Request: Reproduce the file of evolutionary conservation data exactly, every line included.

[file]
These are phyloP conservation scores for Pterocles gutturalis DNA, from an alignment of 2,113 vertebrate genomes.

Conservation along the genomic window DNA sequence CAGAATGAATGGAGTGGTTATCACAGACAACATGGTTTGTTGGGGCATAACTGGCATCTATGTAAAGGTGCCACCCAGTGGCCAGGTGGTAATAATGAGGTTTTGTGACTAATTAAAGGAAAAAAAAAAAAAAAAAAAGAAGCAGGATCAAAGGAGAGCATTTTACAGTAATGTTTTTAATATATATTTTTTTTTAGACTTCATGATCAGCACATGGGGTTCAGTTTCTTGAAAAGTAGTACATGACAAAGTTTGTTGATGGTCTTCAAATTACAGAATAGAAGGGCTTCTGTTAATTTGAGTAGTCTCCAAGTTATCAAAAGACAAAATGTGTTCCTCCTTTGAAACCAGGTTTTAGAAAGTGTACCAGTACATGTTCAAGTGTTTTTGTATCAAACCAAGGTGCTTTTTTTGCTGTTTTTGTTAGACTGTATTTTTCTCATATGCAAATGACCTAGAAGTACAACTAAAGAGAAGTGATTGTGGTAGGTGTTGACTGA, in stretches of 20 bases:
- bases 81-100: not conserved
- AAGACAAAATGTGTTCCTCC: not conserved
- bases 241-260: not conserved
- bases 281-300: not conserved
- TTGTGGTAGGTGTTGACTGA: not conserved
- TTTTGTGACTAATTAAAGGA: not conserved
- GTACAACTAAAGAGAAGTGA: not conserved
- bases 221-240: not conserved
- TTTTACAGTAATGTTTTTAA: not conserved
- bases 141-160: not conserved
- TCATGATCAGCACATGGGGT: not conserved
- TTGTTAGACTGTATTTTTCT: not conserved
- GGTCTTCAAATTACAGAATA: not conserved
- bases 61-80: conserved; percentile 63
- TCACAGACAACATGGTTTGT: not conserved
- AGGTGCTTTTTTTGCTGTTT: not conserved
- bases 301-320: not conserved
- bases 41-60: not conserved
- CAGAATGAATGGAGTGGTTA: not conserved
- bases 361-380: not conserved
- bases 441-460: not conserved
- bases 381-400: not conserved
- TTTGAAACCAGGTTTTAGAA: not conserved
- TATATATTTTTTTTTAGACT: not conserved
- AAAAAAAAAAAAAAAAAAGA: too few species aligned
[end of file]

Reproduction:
These are phyloP conservation scores for Pterocles gutturalis DNA, from an alignment of 2,113 vertebrate genomes.

Conservation along the genomic window DNA sequence CAGAATGAATGGAGTGGTTATCACAGACAACATGGTTTGTTGGGGCATAACTGGCATCTATGTAAAGGTGCCACCCAGTGGCCAGGTGGTAATAATGAGGTTTTGTGACTAATTAAAGGAAAAAAAAAAAAAAAAAAAGAAGCAGGATCAAAGGAGAGCATTTTACAGTAATGTTTTTAATATATATTTTTTTTTAGACTTCATGATCAGCACATGGGGTTCAGTTTCTTGAAAAGTAGTACATGACAAAGTTTGTTGATGGTCTTCAAATTACAGAATAGAAGGGCTTCTGTTAATTTGAGTAGTCTCCAAGTTATCAAAAGACAAAATGTGTTCCTCCTTTGAAACCAGGTTTTAGAAAGTGTACCAGTACATGTTCAAGTGTTTTTGTATCAAACCAAGGTGCTTTTTTTGCTGTTTTTGTTAGACTGTATTTTTCTCATATGCAAATGACCTAGAAGTACAACTAAAGAGAAGTGATTGTGGTAGGTGTTGACTGA, in stretches of 20 bases:
- bases 81-100: not conserved
- AAGACAAAATGTGTTCCTCC: not conserved
- bases 241-260: not conserved
- bases 281-300: not conserved
- TTGTGGTAGGTGTTGACTGA: not conserved
- TTTTGTGACTAATTAAAGGA: not conserved
- GTACAACTAAAGAGAAGTGA: not conserved
- bases 221-240: not conserved
- TTTTACAGTAATGTTTTTAA: not conserved
- bases 141-160: not conserved
- TCATGATCAGCACATGGGGT: not conserved
- TTGTTAGACTGTATTTTTCT: not conserved
- GGTCTTCAAATTACAGAATA: not conserved
- bases 61-80: conserved; percentile 63
- TCACAGACAACATGGTTTGT: not conserved
- AGGTGCTTTTTTTGCTGTTT: not conserved
- bases 301-320: not conserved
- bases 41-60: not conserved
- CAGAATGAATGGAGTGGTTA: not conserved
- bases 361-380: not conserved
- bases 441-460: not conserved
- bases 381-400: not conserved
- TTTGAAACCAGGTTTTAGAA: not conserved
- TATATATTTTTTTTTAGACT: not conserved
- AAAAAAAAAAAAAAAAAAGA: too few species aligned